Such uncertainty is detrimental to the health of any business. When team projects run into trouble, a member's unwitting approach to the problem may violate the other's norms for uncovering and fixing glitches in the programme. This can cause serious damage to relationships, resulting in isolation and alienation of key team members, restricted information access and the generation of interpersonal conflicts.
2. Linguistic Proficiency
The most obvious and practical means would be to implement a highly selective evaluation process. Personally, as a purveyor of Multilingual Communications services, it is thus fitting and appropriate that the criterion for selection be proficiency in the language. Suppliers and partners need to be impeccable in their command of the language, since this serves as a direct gauge to the standards of translations they are able to provide. Even for firms not in the Language industry, other than the profiles, past projects and achievements, linguistic competence should be considered when settling on a partnering organisation or a supplier. Having this criterion will help reduce misunderstandings that result from incomprehension and misinterpretation.
3. Open Communications
One way to prevent such complications from arising is by fostering open communications. Project Managers need to value and be receptive to the output of individual members. Team members also need to be amendable to one another's perspectives and viewpoints so that members do not have misgivings about vocalising their opinions. Misinterpretations can then be nipped in the bud and addressed, before they develop into full-fledged disasters.
4. Active Feedback Loops
To rein in divergent segments of the business cycle, project managers need to consolidate and centralise core processes while receiving rigorous feedback from the periphery. Follow-up supervisory feedback from managers overseeing global outsourced teams is instrumental in evaluating and determining the efficiency and rapport of team members. Members can then be provided with clear guidelines to be assessed on their abilities to act upon initiatives and deliver relevant and profitable solutions. Such collaborative experiences will allow managers and team members alike to be familiarised with cultural issues while adhering to neutral and objective operational procedures.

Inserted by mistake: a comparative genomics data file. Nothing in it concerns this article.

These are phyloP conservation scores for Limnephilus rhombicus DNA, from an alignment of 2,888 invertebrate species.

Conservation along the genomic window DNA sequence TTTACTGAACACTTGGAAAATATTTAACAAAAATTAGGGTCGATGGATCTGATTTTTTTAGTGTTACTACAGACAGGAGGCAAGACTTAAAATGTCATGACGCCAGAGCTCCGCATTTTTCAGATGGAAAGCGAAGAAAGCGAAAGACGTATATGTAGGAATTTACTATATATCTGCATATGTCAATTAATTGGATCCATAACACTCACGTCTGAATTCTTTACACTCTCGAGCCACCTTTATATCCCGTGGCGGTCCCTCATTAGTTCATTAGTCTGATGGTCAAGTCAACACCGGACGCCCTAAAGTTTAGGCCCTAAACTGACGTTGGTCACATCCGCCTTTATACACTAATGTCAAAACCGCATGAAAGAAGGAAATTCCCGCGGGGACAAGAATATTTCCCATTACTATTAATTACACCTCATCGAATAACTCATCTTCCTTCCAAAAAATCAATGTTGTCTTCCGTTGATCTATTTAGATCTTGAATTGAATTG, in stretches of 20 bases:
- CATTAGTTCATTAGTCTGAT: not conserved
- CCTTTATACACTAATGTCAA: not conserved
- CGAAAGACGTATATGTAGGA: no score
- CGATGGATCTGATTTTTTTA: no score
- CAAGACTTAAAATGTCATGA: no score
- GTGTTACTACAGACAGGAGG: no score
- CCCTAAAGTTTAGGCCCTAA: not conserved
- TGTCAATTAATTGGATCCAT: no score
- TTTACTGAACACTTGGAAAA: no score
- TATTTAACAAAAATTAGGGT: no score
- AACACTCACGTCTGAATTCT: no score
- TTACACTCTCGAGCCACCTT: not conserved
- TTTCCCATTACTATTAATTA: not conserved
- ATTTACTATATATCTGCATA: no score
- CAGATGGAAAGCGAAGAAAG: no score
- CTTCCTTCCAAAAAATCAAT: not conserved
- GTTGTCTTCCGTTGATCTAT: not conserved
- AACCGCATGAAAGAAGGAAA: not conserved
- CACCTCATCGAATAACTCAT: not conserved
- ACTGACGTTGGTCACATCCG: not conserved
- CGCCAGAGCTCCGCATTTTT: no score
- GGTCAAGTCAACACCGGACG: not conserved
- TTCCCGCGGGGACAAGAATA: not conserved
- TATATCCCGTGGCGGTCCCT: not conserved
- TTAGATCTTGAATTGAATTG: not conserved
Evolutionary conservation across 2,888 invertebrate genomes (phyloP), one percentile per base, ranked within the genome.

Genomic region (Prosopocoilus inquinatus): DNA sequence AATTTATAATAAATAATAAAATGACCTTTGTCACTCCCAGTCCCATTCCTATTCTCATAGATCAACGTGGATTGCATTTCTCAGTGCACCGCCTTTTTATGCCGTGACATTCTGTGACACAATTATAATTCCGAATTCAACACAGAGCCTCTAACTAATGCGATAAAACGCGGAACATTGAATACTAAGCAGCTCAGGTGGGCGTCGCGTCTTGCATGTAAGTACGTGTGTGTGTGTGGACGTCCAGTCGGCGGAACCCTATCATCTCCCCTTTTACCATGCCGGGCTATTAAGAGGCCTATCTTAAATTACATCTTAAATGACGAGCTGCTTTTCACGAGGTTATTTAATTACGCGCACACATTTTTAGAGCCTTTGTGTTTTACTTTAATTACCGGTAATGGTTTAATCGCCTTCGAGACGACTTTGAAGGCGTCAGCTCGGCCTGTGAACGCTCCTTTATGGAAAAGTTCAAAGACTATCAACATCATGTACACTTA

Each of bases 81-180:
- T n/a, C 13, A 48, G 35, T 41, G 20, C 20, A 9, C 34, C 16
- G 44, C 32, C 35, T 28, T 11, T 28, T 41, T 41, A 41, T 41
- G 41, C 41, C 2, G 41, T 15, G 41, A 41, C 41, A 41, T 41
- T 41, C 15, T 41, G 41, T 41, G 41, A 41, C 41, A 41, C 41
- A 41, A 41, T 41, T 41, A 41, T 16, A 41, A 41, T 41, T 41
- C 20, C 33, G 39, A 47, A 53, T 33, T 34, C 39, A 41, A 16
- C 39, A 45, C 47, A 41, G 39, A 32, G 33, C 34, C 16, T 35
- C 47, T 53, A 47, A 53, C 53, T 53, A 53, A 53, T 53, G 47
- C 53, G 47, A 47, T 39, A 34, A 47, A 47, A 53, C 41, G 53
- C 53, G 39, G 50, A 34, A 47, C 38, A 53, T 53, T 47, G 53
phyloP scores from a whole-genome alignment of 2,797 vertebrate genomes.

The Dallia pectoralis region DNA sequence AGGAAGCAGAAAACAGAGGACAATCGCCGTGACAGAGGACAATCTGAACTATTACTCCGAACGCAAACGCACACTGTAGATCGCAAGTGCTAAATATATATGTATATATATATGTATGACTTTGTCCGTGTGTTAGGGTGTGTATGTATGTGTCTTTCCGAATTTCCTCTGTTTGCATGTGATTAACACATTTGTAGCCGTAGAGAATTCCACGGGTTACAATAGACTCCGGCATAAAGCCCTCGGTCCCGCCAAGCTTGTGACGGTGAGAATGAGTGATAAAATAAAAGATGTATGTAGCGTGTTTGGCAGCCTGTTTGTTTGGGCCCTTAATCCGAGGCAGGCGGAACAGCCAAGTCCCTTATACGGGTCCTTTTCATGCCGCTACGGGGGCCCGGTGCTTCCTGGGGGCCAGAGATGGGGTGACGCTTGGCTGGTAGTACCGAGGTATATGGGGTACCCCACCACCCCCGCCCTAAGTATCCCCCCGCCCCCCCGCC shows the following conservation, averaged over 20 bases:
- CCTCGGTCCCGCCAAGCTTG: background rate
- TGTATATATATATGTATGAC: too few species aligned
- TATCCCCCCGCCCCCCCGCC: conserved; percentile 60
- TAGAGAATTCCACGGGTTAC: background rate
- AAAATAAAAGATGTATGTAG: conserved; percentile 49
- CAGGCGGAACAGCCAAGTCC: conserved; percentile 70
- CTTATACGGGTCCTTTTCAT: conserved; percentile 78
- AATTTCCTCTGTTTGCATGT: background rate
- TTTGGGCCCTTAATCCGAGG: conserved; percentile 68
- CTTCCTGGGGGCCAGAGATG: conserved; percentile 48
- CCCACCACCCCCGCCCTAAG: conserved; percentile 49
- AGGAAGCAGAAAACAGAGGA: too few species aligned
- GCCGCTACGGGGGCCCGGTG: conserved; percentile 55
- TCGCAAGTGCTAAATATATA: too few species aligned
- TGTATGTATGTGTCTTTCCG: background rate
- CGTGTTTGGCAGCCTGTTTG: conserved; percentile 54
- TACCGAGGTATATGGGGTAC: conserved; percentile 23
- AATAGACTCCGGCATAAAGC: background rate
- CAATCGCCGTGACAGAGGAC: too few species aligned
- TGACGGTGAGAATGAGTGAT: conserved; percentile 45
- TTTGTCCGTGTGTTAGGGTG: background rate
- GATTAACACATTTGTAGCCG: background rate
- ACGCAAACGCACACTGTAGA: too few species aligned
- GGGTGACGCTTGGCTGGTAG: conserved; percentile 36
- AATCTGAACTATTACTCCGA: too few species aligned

5. Acknowledgement and Adaptation
For a team to be effective, team members must acknowledge cultural gaps openly and work around them. One of the projects handled by my company involved the translation and typesetting of marketing corollaries into Arabic, a language widely known and studied in the Muslim regions of the Middle East. The contents of the materials had been designed for a beach resort; several photographs depicted women clad in bikinis. Several of the team members in the Middle East were unwilling to be involved in the project because it went against the conservative tenets of their religion. The opposition was especially apparent in the typesetting process where the translated text had to be integrated with the photographs.
Under such circumstances, Project Managers have to act promptly and appropriately, conducting research and evaluation sessions so that cultural concerns could be identified and acknowledged. Team members participated in solving the problems, learning from one another in the process. With the correct mind-set, members can be creative about protecting their own substantial differences while acceding to the processes of others. A satisfactory compromise was then reached--deferring to the religious beliefs of our Muslim partners, project managers outsourced typesetting operations to China and negotiated with the original Arabic translators to review/approve the end-product before final delivery to the client.
With the advent of globalisation, businesses can adroitly capitalise on worldwide opportunities to reduce costs and enhance productivity. Nevertheless, they need to possess the sensitivity and expertise to weather the potential complications that might arise from such collaborations.
Nicholas Goh is the Executive Director of Verztec Consulting Pte Ltd, a Multilingual Communications Service Provider. For more information on Verztec's services, please visit their site at http://www.verztec.com.